House conservatives secure vote in bid to block DC abortion law

Washington CNN —  

Under pressure from House conservatives, House Speaker John Boehner and other Republican leaders have scheduled a vote for Thursday night on a measure that would block a controversial abortion law passed by the Washington city council.

The law, approved in December, would ban city employers from taking punitive action against employees for using abortion services or birth control. Under the Constitution, Congress has the authority to nullify measures passed by the Washington city council.

But time is running out, because both the House and Senate need to pass a resolution of disapproval 30 days after the measure was transmitted to Capitol Hill. The House Oversight committee approved a resolution of disapproval last week, but the deadline for full congressional action on the bill is Friday. The House vote is expected around 10 p.m. Thursday and is expected to pass, mostly along party lines.

“We got a variety of members to push really hard on leadership to do the right thing,” Texas Rep. Bill Flores, who heads the conservative Republican Study Committee, told reporters after learning their efforts prevailed to get a vote on the abortion measure.

The House Oversight committee measure also passed on a party-line vote, but supporters grew frustrated when they weren’t able to get leaders to lock in a full House vote. At a closed-door meeting of House Republicans on Wednesday, a group pressed leaders to bring up the resolution this week.

Rep. Tim Huelskamp, R-Kansas, told CNN he argued that social conservatives are “still upset and distrustful of our party” after House Republican leaders pulled a bill that banned later-term abortions from the floor earlier this year.

“Initially they said no,” Huelskamp said about moving forward with the resolution on the D.C. law. But Huelskamp, a frequent critic of Boehner and other party leaders, said he was glad some House Republicans had changed their positions, adding that leaders were nearing an agreement on a revised version of the late-term abortion legislation.

Flores and other RSC members planned to take their case to the House floor later Wednesday to publicly complain that their own leadership was ignoring the issue, according to an aide familiar with the discussions. But after talking with leaders, Flores declined to “get into the weeds” on the internal Republican talks and said he was pleased leaders agreed to the vote.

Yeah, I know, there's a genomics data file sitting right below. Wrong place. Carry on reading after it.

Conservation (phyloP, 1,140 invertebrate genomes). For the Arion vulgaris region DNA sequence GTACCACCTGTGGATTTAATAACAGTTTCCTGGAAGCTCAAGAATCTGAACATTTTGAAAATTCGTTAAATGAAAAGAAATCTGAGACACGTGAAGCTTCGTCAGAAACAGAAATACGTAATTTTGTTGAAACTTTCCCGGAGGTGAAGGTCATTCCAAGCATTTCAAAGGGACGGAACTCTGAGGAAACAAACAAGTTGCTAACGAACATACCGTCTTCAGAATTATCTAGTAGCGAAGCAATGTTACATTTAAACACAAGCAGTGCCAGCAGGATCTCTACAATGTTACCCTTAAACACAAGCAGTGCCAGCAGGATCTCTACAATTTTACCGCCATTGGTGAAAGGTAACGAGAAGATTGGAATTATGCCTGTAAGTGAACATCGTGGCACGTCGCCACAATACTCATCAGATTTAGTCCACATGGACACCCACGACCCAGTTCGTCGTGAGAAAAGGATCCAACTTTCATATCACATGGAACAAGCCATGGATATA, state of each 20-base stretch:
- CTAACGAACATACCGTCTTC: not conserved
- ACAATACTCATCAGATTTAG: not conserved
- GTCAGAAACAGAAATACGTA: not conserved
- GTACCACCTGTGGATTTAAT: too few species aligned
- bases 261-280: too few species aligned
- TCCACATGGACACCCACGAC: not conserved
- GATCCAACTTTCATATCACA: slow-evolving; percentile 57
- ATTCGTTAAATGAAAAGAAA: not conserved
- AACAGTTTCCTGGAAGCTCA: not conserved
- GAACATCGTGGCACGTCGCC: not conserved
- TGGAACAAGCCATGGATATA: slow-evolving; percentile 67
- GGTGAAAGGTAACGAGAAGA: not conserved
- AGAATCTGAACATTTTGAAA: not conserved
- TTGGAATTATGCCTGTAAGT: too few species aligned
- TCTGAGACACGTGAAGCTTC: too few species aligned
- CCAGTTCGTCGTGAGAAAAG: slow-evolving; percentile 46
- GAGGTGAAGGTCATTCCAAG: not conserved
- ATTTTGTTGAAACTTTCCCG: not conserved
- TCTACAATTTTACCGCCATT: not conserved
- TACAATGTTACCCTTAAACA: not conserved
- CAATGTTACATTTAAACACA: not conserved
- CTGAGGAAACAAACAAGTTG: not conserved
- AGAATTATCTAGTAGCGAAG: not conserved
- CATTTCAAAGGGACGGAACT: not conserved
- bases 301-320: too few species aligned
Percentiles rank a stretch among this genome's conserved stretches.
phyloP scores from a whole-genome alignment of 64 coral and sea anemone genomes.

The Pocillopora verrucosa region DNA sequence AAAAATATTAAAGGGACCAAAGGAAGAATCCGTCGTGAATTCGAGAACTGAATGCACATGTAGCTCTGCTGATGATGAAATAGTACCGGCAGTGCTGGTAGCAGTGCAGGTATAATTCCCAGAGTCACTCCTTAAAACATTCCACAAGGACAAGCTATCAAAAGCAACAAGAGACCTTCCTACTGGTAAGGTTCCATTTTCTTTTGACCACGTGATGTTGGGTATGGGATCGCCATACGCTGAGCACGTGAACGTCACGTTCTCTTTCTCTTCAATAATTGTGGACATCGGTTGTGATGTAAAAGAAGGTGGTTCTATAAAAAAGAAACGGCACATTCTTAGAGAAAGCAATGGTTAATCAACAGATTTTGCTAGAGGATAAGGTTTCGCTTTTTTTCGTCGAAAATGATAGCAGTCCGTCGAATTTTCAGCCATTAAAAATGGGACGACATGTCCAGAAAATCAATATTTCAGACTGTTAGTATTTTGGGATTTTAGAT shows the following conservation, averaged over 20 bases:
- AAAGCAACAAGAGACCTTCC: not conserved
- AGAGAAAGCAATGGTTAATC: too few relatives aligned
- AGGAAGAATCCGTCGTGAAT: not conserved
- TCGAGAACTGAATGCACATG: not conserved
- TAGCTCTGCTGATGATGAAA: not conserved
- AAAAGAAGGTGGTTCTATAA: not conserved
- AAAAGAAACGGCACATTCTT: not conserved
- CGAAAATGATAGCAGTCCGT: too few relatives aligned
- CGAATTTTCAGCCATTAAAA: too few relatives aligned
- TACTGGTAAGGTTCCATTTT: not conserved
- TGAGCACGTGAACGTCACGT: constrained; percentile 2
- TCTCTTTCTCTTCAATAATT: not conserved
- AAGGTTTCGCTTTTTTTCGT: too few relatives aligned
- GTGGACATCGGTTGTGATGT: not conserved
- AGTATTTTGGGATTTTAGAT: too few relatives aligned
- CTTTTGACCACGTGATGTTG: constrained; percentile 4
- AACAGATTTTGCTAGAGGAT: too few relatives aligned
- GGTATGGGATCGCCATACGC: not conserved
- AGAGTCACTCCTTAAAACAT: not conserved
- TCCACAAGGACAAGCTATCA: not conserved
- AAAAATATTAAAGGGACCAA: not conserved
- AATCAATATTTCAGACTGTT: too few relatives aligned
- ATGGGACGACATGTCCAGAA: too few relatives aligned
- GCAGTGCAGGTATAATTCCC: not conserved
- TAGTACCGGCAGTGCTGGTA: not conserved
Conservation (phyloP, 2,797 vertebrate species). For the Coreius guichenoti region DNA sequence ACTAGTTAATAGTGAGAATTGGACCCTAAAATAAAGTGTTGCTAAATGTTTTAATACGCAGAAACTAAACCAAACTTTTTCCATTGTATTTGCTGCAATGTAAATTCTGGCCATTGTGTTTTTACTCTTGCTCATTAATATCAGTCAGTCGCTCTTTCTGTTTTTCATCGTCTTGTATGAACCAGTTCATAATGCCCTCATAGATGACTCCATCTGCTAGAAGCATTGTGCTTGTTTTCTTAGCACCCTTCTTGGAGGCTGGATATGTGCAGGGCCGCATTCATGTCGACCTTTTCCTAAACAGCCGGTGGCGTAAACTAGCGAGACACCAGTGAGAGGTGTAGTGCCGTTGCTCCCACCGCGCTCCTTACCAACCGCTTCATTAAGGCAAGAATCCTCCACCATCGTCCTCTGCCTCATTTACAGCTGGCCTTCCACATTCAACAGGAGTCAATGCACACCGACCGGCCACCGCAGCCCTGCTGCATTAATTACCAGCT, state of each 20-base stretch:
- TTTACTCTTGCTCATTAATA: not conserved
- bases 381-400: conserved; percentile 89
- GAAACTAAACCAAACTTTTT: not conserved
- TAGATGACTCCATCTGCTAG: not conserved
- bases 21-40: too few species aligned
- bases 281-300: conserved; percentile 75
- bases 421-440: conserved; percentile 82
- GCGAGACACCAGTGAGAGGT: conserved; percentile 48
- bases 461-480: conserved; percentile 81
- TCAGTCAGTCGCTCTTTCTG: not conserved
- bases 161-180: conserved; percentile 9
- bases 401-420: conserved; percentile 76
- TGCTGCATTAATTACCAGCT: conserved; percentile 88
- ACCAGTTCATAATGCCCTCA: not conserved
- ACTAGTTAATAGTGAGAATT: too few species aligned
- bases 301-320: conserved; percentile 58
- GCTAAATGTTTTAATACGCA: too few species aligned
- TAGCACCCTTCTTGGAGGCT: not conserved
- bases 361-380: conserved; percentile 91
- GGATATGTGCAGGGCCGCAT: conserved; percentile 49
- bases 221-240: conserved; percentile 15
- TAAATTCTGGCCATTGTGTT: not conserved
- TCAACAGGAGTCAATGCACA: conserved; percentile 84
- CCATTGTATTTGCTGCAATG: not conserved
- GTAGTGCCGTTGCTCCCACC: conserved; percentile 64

Another group of conservatives, the House Freedom Caucus, also pushed for a vote, and in a statement, said the law “would discriminate against D.C. residents with pro-life views.” Proponents of the Republican resolution also maintain that anti-abortion rights groups in Washington would be faced with decisions about hiring candidates that could conflict with their religious beliefs.

House Democrats say the resolution was a political move to appeal to religious conservatives and is actually counter to Republican efforts to shift controversial issues away from the federal level.

“So much for people who talk about states’ rights and local control,” Democratic Caucus Chairman Xavier Becerra said after hearing about the vote.

Democrats say the Republican bill is another effort to intrude into employees’ personal decisions about health care, and warned it could cause workers in D.C. who elect to use abortion services to be fired.

“What a statement to women across America – that a mostly older male body is telling women what they can do with their bodies,” Becerra told CNN.

But even Flores admitted the House vote is as far as the issue will go, and Congress won’t be able to block the D.C. law. To make matters worse for the bill’s prospects, the White House threatened to veto the House measure on Thursday.

“The House will make the deadline. Of course, the Senate probably won’t, and the President wouldn’t sign it,” Flores said. “But at least the American people will know where the House of Representatives stands on pushing back on the attempts of the D.C. city council to inhibit religious liberty.”